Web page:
The way in which police conduct themselves while working in minority communities is a growing concern across the country. The recent tumult in Baltimore has its roots in a long list of social problems. Failing schools. Aching poverty. Crumbling neighborhoods. Merciless gentrification. And a breakdown of families. These seemingly intractable longstanding ills formed the kindling under which Charm City would burn.

The spark that lit that fire, however, was the ever-present rift between the community and the Baltimore police, culminating with the death of Freddie Gray.

A 16-year-old on the streets of Baltimore told CBS News: “I mean personally, I ain’t going to lie to you, I don’t like the police, just because of what they keep doing to my people – my people, my black people.”

And it is not just about killing young black men, as one protester noted it is about a lack of respect, a feeling that when police come into their neighborhood, rather than being a liberating force that protects a community, all too often they turn into an occupying army in which most of the people living there are viewed as being guilty of something.

Long before Baltimore erupted in flames, CBS4 News was exploring these very issues as part of a five-month investigation into allegations that a group of Miami Dade Police officers, operating in plain clothes and driving around in unmarked cars, were abusing their authority in the poor, black neighborhoods of South Dade. We analyzed hundreds of arrests in the hopes of moving beyond mere anectdotes. What we found is sure to spark debate.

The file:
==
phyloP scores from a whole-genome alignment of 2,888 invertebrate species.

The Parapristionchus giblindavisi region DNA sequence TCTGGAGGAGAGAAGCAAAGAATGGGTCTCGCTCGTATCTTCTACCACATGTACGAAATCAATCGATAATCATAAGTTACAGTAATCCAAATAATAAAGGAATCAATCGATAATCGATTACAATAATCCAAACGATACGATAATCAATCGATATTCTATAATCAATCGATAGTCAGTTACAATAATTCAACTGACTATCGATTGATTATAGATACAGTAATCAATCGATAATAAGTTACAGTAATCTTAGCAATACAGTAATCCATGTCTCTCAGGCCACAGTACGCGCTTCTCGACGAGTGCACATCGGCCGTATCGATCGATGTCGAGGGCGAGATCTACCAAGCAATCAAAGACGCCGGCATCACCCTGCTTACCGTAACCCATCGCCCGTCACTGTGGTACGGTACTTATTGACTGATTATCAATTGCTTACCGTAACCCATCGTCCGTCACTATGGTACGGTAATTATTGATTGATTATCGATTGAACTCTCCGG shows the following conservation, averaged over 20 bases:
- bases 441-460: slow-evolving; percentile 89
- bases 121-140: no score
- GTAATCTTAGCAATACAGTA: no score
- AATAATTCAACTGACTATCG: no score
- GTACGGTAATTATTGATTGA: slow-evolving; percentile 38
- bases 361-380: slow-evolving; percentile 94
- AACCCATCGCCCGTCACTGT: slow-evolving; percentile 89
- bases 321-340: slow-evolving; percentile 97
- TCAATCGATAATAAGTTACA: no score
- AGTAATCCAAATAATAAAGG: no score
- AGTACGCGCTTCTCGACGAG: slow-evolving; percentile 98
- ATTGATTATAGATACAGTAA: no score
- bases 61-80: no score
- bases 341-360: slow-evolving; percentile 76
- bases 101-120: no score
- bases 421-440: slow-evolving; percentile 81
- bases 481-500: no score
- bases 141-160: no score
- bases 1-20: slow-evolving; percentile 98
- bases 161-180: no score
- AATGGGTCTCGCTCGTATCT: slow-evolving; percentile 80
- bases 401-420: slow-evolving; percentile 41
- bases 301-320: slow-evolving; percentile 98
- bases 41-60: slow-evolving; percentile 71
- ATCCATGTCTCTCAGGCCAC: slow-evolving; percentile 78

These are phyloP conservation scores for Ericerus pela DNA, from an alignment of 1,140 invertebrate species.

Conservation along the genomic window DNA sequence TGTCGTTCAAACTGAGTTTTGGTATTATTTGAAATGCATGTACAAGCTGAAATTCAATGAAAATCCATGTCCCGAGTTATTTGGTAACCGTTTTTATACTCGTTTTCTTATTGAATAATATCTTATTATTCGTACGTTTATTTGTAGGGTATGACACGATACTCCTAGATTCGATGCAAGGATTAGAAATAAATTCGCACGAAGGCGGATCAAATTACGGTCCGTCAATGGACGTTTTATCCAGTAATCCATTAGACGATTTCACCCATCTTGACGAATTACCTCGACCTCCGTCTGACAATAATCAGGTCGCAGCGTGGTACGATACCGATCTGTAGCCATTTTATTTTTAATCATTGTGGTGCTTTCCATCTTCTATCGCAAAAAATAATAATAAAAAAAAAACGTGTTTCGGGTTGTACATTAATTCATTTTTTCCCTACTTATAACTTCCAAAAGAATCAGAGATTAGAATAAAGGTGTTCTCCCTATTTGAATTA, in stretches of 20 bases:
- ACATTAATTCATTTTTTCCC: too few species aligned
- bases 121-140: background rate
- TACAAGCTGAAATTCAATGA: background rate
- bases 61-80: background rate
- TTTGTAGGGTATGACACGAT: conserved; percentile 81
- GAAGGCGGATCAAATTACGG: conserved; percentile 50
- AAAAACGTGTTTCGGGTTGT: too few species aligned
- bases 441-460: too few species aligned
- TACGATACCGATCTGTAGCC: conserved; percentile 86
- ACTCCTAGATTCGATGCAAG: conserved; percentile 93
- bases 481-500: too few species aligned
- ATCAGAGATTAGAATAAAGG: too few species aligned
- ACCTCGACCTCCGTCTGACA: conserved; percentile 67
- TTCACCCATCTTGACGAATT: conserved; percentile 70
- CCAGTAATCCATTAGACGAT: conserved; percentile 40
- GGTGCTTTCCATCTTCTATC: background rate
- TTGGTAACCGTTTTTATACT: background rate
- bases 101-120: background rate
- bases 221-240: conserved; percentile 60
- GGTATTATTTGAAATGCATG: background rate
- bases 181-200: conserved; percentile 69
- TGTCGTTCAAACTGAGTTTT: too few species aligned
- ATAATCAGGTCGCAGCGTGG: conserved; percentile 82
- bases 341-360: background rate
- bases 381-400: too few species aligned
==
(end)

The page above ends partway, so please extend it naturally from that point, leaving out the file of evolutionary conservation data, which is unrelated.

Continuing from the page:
Our journey in reporting these stories started with a blind man and culminated with a police major who understands the threat of racial profiling all to well.

We are calling this three-part series, “Race Matters: Policing by the Numbers.”

We hope you’ll take the time to watch it and let us know what you think.





Race Matters: Public Defender Now Staffing Branch Courts

For the first time in at least 30 years, assistant public defenders are working in the branch courthouses across Miami-Dade County. They are assisting people charged with misdemeanors.


Race Matters: A Look Inside Broward Pot Arrests

Broward County Commissioners will consider an ordinance allowing police and sheriff’s deputies the option of issuing a ticket to individuals caught with a small amount of marijuana rather than formally arresting them.

The measure is sponsored by Commissioner Martin Kiar, who said he was concerned the impact a misdemeanor marijuana arrest can have on an individual, especially those in low-income and minority communities. The move follows a similar ordinance which was enacted in Miami-Dade County earlier this year.

Story Continues Here


Race Matters, Day 1: “Tired of them abusing their authority.”

On August 27, a group of plainclothes Miami Dade police officers pulled onto a dead end street in the South Dade and arrested three young black men after finding a single marijuana cigarrete on the ground near where the trio was standing. Two of the men were released on the spot after being given notices to appear in court. The third person, however, was placed in handcuffs and loaded into one of the unmarked cars…

Story Continues Here



Race Matters, Day 2: “It’s About Quality of Life”

“A Saturation Detail.” In police parlance it is a term used to describe an operation in a particular neighborhood where officers blanket the area.

“Saturation means high visibility, we go in and we saturate the area in an effort to deter crime,” explained Miami-Dade Police Major Andrianne Byrd, who oversees the South District Station.

Story Continues Here



Race Matters, Day 3: “These Cases Have Very Serious Consequences”